"Miller, a correspondent for the Wall Street Journal and Reuters, faithfully captures the turbulent time at the turn of the 20th century when America faced discord from within and without, and war and an assassin altered America's history. President McKinley, then the most popular U.S. president since Lincoln, rose from humble beginnings in Ohio to become a Civil War hero and hardworking congressman, and as president determined to govern with a nonconfrontational style and maintain a peaceful foreign policy. In telling the stories of McKinley and his killer in alternating chapters, Miller uses sharp parallels between the president and his anarchist killer, Leon Czolgosz, a factory worker who lost his job in the crash of 1893 and was something of a loner who found an emotional outlet following the anarchist movement andÂ activist Emma Goldman. Goldman's words inspired the depressed man to violence. With a smoldering labor crisis, foreign woes with Spain and Cuba, and a harsh media barrage, McKinley finally thought things were going his way until the fateful day he was shot. Miller's polished and vivid narrative of these complex, dissimilar men makes this piece of Americana appear fresh and unexpected. (June)" Publishers Weekly Copyright PWxyz, LLC. All rights reserved.
"Even without the intrinsic draw of the 1901 presidential assassination that shapes its pages, Scott Miller's The President and the Assassin: McKinley, Terror, and Empire at the Dawn of the American Century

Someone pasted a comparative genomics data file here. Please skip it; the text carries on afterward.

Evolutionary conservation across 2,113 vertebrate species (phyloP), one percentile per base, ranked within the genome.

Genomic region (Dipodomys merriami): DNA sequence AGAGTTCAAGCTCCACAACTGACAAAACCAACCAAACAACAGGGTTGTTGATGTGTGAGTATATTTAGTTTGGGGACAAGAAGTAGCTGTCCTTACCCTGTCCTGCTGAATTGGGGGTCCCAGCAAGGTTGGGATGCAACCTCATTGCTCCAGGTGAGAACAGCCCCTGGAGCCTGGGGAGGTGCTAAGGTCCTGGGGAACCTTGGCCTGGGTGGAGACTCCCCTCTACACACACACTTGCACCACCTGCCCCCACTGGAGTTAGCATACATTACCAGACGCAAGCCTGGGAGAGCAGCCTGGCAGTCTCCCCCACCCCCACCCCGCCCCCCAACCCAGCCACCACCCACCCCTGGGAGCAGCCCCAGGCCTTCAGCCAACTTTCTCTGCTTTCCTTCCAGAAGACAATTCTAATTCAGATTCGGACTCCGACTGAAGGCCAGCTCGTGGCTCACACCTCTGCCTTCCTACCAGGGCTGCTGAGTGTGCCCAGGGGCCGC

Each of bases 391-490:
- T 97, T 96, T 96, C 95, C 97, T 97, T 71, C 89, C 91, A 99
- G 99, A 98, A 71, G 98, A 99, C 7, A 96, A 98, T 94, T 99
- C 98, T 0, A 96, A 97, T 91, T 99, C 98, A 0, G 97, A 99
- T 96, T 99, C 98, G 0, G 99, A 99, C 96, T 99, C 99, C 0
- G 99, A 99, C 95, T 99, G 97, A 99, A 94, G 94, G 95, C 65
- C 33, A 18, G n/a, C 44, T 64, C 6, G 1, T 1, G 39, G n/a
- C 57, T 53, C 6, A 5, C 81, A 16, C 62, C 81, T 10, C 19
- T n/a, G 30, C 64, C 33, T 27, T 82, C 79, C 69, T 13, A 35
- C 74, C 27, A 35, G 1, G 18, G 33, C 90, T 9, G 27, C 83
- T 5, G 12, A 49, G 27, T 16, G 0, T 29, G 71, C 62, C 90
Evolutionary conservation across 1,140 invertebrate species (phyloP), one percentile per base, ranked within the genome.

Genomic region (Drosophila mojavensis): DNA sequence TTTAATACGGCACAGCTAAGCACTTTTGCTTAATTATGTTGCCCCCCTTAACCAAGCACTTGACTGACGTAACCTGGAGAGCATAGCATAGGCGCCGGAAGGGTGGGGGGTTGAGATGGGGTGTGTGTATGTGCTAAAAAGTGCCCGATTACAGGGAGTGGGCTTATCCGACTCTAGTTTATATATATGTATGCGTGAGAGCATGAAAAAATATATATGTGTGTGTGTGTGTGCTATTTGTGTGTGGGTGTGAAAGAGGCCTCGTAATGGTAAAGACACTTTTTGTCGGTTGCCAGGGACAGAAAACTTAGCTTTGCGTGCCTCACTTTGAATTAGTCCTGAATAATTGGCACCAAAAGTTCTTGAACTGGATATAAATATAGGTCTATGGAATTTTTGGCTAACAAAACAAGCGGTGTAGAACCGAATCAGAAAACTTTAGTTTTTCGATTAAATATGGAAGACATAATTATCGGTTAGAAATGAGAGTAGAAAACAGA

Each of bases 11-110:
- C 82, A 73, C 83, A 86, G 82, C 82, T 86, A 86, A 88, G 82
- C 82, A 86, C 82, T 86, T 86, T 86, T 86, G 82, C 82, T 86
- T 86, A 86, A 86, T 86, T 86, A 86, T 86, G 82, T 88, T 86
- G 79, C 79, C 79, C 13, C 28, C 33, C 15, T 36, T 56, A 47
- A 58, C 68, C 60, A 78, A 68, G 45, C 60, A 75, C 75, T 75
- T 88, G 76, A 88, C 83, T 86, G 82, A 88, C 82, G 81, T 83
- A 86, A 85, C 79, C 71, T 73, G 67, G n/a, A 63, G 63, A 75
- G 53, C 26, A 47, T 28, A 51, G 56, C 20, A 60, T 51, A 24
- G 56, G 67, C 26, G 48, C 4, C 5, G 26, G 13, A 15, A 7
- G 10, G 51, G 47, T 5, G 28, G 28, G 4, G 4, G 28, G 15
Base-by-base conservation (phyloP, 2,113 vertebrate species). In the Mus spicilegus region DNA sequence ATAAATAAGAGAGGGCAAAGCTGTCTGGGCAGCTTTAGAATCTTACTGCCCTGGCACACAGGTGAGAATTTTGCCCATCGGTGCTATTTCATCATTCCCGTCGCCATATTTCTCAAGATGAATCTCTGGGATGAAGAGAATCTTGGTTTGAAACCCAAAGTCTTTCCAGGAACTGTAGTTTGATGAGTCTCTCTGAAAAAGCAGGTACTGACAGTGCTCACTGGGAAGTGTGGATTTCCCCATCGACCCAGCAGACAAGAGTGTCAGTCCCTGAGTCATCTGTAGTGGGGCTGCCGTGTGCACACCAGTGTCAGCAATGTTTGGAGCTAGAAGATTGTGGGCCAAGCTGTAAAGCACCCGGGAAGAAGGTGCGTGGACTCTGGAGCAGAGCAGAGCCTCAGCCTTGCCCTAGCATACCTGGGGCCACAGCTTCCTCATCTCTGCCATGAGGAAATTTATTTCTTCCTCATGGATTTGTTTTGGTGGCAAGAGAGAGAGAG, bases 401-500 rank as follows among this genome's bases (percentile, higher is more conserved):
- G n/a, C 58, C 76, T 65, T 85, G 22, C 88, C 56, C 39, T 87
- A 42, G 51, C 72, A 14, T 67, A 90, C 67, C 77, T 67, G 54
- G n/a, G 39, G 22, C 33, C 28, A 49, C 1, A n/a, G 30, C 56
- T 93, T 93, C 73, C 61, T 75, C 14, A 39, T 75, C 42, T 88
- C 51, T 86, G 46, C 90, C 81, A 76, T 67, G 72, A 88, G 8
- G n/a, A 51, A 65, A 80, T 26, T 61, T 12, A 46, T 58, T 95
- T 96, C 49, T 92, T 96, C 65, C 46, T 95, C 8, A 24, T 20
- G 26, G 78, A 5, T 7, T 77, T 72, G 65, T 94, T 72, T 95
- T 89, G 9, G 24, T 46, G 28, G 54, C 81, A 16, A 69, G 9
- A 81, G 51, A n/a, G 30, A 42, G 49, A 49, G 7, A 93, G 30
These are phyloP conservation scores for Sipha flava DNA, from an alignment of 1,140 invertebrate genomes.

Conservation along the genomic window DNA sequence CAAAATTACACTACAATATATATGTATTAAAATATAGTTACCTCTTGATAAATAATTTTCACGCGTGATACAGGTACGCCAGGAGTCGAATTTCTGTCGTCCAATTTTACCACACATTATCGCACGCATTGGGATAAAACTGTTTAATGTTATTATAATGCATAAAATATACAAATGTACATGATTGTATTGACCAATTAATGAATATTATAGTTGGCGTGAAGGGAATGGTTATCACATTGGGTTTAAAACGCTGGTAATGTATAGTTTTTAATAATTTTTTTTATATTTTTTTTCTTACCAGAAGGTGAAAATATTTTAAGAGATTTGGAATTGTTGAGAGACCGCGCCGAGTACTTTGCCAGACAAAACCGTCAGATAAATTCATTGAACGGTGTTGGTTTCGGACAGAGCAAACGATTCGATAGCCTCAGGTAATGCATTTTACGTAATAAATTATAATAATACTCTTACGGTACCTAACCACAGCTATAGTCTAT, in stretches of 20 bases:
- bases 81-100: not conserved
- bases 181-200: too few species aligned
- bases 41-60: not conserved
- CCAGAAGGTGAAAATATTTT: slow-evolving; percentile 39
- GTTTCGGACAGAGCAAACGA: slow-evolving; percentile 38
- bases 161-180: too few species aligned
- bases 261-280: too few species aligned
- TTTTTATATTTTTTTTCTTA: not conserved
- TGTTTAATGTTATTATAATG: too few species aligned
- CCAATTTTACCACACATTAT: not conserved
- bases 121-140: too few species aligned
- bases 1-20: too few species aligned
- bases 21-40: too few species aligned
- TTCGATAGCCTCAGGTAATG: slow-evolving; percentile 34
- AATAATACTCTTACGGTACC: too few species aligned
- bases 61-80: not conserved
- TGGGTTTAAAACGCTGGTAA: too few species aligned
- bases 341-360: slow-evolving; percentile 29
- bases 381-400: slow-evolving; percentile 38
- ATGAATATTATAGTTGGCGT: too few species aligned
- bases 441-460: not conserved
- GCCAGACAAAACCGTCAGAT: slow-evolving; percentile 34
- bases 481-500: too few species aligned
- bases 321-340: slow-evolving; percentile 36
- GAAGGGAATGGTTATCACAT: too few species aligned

would be absorbing reading. A former reporter for the Wall Street Journal
with a flair for presenting complicated issues and personalities as an intelligible whole, Miller examines the social, economic and political forces that underlay the transformation of the U.S. after the Civil War from a feeble newcomer in world affairs to the global power we know today in a way that keeps you learning and turning pages at the same time. Rewarding as it is to be able to grasp at last such late 19th-century mysteries as the monetary debates that have befuddled college students ever since, what makes the book compelling is neither the narrative nor the explanations but the sense of familiarity that pervades it all. Indeed, so many of the circumstances and events of the earlier time have parallels in our own that the experience of reading it is practically eerie." Elinor Langer, The Oregonian
(Read the entire Oregonian review
About the Author
As a correspondent for The Wall Street Journal and Reuters news agency, Scott Miller spent nearly two decades in Asia and Europe, reporting from more than twenty-five countries. His articles—covering fields as varied as the Japanese economic collapse, the birth of a single European currency, French culinary traditions, and competitive speed knitting—have also appeared in The Washington Post and the Far Eastern Economic Review, among others. He has been a contributor to CNBC and Britain’s Sky News. Miller holds a master’s degree in international relations from the University of Cambridge and now lives in Seattle with his wife and two daughters.